2. Methods

The methods for the stochastic simulation of biological systems, including Gillespie’s algorithm [1], are typically based on the Monte Carlo method. An individual simulation, which tracks the state of the system at each time-step, is called trajectory. Many thousands of independent trajectories might be needed to get a representative picture of how the system behaves on the whole. This behavior springs from the collective analysis of trajectories, which is typically carried out by way of statistical or data mining estimators.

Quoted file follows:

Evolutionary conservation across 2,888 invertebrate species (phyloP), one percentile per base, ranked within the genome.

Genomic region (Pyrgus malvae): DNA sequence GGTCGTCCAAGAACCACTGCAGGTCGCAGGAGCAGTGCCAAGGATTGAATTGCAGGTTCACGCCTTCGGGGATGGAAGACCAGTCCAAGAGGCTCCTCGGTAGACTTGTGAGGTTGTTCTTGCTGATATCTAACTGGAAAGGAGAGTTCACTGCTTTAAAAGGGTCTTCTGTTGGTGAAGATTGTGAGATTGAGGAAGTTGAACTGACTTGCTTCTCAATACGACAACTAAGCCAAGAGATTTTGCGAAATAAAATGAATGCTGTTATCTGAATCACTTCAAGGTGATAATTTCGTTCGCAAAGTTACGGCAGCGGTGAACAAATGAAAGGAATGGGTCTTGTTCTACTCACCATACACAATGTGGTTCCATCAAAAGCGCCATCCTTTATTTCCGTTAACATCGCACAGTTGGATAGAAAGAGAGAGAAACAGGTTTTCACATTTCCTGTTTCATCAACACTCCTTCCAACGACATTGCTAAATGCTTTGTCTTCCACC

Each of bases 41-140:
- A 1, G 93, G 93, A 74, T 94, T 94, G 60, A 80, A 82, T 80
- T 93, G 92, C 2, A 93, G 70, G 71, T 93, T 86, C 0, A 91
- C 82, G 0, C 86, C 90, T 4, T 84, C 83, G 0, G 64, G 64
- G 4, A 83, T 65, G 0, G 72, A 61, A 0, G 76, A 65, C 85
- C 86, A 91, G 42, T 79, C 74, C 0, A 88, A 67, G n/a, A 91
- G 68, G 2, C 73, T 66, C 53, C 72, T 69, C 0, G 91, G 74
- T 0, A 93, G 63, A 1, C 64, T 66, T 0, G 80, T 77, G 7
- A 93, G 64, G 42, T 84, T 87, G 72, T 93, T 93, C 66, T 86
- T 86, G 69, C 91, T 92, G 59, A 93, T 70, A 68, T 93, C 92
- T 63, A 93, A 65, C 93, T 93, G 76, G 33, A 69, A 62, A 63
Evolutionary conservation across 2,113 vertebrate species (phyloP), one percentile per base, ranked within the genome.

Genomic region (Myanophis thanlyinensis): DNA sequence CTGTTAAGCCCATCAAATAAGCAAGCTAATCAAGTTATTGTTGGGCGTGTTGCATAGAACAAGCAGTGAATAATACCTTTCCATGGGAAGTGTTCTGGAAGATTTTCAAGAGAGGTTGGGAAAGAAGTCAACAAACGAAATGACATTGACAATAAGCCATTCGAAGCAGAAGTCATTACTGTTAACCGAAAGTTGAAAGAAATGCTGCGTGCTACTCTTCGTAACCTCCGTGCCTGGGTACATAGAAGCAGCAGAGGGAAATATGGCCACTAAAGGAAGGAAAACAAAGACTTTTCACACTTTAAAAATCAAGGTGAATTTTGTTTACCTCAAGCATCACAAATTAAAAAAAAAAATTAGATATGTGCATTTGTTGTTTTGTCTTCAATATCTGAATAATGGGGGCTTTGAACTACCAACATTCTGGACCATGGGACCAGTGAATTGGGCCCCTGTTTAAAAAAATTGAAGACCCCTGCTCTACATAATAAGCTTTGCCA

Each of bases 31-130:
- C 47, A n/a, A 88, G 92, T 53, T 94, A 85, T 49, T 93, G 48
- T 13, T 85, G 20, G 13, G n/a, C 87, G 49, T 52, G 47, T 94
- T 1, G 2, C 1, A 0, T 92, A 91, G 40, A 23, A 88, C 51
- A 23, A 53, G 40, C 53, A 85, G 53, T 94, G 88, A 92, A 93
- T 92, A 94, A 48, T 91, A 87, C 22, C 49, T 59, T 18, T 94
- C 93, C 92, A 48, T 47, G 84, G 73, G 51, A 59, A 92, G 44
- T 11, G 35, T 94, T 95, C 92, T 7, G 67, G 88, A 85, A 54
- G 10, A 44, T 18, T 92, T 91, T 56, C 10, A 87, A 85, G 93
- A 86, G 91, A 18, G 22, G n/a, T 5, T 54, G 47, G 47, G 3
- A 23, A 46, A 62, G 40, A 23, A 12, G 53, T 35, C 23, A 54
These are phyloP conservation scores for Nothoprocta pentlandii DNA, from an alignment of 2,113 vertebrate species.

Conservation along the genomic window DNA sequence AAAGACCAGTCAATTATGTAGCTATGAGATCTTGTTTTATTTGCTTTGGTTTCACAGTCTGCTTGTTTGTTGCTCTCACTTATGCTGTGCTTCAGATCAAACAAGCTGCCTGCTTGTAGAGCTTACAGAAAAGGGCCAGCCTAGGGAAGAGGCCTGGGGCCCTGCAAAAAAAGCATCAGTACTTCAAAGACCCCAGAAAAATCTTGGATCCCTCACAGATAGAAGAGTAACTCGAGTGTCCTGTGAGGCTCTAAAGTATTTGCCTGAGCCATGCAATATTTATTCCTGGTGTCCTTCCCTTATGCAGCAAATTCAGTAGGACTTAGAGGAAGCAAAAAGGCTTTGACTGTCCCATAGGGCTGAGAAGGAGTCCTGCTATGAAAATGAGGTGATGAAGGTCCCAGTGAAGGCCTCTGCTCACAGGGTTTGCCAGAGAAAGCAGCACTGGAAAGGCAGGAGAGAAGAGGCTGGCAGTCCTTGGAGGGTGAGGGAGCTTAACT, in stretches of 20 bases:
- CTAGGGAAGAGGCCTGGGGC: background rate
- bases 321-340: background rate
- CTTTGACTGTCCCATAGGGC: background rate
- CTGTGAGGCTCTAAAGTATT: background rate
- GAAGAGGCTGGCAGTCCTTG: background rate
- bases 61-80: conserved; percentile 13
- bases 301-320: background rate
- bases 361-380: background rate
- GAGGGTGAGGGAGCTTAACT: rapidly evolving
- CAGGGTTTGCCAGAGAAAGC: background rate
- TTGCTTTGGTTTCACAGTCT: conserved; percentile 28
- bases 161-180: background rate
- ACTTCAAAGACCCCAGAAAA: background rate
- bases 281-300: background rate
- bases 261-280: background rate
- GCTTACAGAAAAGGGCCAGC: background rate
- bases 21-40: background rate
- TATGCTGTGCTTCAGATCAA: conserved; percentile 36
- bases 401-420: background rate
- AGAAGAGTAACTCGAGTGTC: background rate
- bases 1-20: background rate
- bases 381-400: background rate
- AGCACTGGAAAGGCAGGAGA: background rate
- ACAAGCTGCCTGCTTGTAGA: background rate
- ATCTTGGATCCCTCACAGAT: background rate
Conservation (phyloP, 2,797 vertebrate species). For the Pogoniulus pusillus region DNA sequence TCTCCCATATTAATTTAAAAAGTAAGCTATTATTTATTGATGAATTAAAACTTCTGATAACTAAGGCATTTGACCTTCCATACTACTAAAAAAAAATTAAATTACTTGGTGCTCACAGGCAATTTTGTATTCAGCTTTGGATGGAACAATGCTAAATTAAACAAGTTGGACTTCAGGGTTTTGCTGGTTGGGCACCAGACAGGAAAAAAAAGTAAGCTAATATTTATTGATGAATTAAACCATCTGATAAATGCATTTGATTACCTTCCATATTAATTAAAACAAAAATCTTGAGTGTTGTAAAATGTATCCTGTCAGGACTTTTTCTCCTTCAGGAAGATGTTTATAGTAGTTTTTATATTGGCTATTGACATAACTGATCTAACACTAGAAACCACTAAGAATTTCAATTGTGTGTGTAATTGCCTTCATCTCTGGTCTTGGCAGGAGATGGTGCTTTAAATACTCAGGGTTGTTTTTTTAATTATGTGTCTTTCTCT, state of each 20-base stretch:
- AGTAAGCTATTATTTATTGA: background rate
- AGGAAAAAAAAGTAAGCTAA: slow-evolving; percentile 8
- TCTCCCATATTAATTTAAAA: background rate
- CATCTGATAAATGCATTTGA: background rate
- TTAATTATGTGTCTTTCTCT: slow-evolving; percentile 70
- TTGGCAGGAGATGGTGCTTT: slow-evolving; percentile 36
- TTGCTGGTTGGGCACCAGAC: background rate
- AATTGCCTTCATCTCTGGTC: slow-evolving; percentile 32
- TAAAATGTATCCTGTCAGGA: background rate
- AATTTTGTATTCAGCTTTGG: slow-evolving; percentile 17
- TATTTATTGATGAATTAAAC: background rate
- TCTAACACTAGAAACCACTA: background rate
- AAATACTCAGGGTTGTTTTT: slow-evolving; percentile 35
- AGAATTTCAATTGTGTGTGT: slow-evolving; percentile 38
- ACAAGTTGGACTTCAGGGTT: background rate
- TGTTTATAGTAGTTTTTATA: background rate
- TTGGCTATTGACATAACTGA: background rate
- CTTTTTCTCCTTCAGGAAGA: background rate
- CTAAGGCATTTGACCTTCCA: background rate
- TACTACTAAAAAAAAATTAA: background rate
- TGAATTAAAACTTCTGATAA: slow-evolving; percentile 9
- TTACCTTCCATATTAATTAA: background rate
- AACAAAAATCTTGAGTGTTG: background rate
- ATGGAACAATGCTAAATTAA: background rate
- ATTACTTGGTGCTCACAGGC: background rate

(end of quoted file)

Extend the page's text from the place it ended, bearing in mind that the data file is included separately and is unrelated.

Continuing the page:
Thanks to their independence, the different instances needed to simulate a biological model that can be easily computed in an embarrassingly parallel fashion. However, the complete simulation workflow needed to derive simulation result including additional phases, such as the dispatching and scheduling of simulations, result gathering, trajectory data assembling, and analysis phases, which exhibit data dependencies (thus requires communications and/or synchronisations). Often, to simplify the design of the simulation tool, these phases are neither parallelized nor considered in the performance evaluation. As a matter of a fact, a parallel simulation is often considered an “embarrassingly parallel” problem, whereas it is if data distribution, gathering, filtering, and analysis are not considered as part of the whole simulation workflow. These phases, often (questionably) considered as preprocessing and postprocessing phases, may result to be as expensive as the simulation itself. Moreover, the full sequentialization of the phases inhibits the early detection of badly tuned simulations and makes the model tuning spiral annoyingly slow.